When I was on the Aldeburgh Eight Advanced Poetry Seminar at Bruisyard Hall last November with seven other poets, I was encouraged to go for a walk every morning at nine o’clock. When I say ‘encouraged’ I mean that the eight of us, in pairs, whatever the weather, were turfed out of the house for a thirty minute walk across fields and country lanes, talking about our poetry and/or our lives (we were given a topic to talk about but I seem to remember much meandering and deviation, literally and figuratively) then it was back to Bruisyard Hall for a quick coffee/loo break before we seated ourselves around an enormous dining table for a morning of workshops with Peter Sansom and Jackie Wills.
Stanford study finds walking improves creativity
Creative thinking improves while a person is walking and shortly thereafter,
I didn’t need to be persuaded about the benefits of a daily walk, it’s something I’ve long tried to incorporate into my routine although, I must admit, I don’t always manage it and, when I do, it’s almost never at the same time each day. But I won’t be the only person to have found that a knotted poem has unravelled itself during a gentle walk or an opening line has appeared in my head like a gift. Even if there wasn’t a study from Stanford University proving that walking improves creativity, I’d still be a fan of a daily ramble. It lifts my mood, helps me sleep better and I sometimes – often – see interesting sights.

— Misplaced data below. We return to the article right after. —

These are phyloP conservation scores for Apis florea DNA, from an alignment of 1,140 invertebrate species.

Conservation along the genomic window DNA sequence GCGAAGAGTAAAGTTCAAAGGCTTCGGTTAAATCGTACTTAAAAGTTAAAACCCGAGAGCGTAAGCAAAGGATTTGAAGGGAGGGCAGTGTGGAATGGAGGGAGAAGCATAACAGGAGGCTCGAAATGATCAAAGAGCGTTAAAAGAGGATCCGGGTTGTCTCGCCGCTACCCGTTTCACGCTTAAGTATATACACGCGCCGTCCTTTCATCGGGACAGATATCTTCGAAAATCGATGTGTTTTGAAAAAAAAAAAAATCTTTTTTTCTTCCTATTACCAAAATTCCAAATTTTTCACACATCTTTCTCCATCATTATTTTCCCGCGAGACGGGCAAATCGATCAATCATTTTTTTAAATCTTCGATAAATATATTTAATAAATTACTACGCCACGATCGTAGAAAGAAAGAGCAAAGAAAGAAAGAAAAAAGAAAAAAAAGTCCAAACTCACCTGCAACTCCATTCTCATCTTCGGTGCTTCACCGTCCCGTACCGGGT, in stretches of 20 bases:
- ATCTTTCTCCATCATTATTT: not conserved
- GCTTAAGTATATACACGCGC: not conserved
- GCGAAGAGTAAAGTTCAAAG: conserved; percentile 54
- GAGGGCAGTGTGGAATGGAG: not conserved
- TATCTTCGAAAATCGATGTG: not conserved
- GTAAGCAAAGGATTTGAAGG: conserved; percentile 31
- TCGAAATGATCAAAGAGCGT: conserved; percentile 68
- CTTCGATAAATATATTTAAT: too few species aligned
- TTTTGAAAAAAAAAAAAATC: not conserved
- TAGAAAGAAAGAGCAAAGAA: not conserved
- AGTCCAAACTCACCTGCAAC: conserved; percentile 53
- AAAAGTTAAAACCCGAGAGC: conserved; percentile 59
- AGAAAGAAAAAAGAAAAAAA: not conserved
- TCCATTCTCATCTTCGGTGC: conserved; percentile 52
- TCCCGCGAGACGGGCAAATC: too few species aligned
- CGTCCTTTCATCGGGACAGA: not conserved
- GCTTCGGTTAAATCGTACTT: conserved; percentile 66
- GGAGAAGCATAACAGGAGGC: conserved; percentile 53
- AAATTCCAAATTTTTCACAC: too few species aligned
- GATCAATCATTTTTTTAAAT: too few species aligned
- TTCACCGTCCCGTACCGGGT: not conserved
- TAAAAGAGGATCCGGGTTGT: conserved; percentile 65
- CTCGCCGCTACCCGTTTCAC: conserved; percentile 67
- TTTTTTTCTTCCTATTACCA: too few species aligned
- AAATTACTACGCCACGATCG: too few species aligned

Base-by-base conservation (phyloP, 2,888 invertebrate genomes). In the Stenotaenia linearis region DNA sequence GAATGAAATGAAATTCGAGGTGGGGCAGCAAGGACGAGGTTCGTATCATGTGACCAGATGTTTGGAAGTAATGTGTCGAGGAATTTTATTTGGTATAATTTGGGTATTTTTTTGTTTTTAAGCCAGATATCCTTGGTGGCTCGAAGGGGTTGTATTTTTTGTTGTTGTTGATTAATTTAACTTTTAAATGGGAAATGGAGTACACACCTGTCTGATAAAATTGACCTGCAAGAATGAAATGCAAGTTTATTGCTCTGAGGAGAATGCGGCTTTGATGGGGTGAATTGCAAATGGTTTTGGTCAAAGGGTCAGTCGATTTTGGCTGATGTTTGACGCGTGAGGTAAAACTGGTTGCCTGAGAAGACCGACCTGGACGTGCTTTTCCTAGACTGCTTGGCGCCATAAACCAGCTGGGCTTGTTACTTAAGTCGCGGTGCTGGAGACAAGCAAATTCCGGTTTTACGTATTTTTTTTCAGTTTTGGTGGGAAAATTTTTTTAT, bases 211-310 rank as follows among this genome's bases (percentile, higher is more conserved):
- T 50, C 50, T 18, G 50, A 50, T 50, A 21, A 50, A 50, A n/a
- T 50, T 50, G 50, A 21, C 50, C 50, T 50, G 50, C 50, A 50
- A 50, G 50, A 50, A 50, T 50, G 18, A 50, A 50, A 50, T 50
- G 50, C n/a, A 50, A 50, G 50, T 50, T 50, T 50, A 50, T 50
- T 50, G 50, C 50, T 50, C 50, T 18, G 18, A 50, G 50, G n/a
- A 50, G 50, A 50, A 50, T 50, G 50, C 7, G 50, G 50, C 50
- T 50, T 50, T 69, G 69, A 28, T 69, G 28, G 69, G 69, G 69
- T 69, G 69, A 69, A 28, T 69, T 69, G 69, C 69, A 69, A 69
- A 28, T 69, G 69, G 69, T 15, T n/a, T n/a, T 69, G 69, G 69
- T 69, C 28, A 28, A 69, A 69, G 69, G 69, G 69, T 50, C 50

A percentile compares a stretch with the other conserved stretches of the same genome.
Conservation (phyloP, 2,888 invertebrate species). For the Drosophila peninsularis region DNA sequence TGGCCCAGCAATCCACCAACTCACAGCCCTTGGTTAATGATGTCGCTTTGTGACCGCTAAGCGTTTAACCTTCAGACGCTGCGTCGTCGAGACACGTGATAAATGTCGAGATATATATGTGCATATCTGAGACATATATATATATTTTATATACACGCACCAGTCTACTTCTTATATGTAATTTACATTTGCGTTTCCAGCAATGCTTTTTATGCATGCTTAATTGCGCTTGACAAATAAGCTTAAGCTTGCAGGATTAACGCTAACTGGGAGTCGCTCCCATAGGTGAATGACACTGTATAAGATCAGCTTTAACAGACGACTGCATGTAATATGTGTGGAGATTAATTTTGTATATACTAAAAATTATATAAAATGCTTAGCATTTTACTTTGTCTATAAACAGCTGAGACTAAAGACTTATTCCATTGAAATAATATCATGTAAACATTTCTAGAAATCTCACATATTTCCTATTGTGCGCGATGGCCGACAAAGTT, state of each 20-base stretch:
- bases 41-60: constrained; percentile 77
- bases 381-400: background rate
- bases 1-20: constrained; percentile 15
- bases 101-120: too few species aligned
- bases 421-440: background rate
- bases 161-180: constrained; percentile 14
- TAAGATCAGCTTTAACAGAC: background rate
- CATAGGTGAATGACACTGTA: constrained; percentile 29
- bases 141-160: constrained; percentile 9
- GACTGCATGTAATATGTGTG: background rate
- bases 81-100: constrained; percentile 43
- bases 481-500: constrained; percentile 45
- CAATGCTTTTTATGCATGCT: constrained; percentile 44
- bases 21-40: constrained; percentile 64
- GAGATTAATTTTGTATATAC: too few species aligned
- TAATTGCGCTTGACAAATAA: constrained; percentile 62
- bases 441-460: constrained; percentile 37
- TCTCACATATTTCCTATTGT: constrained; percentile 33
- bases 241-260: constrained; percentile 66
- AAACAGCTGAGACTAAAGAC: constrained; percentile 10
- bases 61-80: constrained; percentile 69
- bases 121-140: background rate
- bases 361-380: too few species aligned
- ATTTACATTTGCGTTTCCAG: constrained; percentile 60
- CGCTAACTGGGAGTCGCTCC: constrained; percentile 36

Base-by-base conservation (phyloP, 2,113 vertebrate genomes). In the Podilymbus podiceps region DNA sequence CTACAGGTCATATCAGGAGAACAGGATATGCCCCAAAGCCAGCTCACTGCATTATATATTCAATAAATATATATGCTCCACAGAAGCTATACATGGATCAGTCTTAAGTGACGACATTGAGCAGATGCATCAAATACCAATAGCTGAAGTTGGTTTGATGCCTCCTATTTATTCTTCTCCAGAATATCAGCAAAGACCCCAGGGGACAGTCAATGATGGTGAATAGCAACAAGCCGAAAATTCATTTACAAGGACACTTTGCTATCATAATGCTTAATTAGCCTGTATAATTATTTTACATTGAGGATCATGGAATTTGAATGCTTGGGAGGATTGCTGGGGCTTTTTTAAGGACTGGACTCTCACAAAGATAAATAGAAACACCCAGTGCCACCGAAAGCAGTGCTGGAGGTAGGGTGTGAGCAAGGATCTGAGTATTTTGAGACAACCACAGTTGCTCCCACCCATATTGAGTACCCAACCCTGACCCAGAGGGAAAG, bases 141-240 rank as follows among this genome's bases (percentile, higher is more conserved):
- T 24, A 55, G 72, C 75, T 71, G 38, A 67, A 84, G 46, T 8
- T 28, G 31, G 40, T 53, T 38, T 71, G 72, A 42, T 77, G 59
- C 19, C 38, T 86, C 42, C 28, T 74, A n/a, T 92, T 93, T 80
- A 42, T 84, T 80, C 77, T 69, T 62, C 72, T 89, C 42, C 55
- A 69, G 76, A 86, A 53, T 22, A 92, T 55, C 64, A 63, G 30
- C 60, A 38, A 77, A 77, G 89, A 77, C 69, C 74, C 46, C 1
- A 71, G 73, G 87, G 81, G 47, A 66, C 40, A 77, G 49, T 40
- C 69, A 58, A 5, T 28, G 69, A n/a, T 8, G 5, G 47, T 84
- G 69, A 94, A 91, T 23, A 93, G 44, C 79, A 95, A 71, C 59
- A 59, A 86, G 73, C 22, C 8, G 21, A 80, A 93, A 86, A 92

Only the other day, while walking with my husband along the Kennet and Avon Canal, we spotted this hand-built lathe next to a narrowboat called ‘Blewit’.
I asked permission to take a photograph although I forgot to ask the names of the people living in the boat.
It seems ingenious to me, to be able to build something out of natural materials found alongside your home, and the bowls that the woodturner makes are beautiful.
I wouldn’t say finding a hand-built lathe gave me inspiration for a new poem but it did stop me in my tracks and make me realise that life doesn’t always need to be complicated. And it reminded me of how beautiful simplicity can be.
What, as a writer, can I learn from a hand-built lathe?
- to use the materials you find in front of you
- to keep working (even the smallest completed bowl takes several hours)
- you will make mistakes (which you might be able to turn them into something else)
- you might make something you like
- you might even be proud of it
- other people might find what you’ve made beautiful or useful or both
- other people might want what you’ve made
- other people might learn from what you’ve made
- other people might love what you’ve made
OK, I don’t think there’s quite enough material here to start a new philosophical movement but the point is I would never have seen the lathe at all, would I, if I hadn’t been out on a walk?
What are you thoughts? Are you a fan of walking? Do you find it helps your creativity? Is it part of your routine? And what kinds of sights do you come across on your walking journey? Have you ever built your own lathe? Do let me know!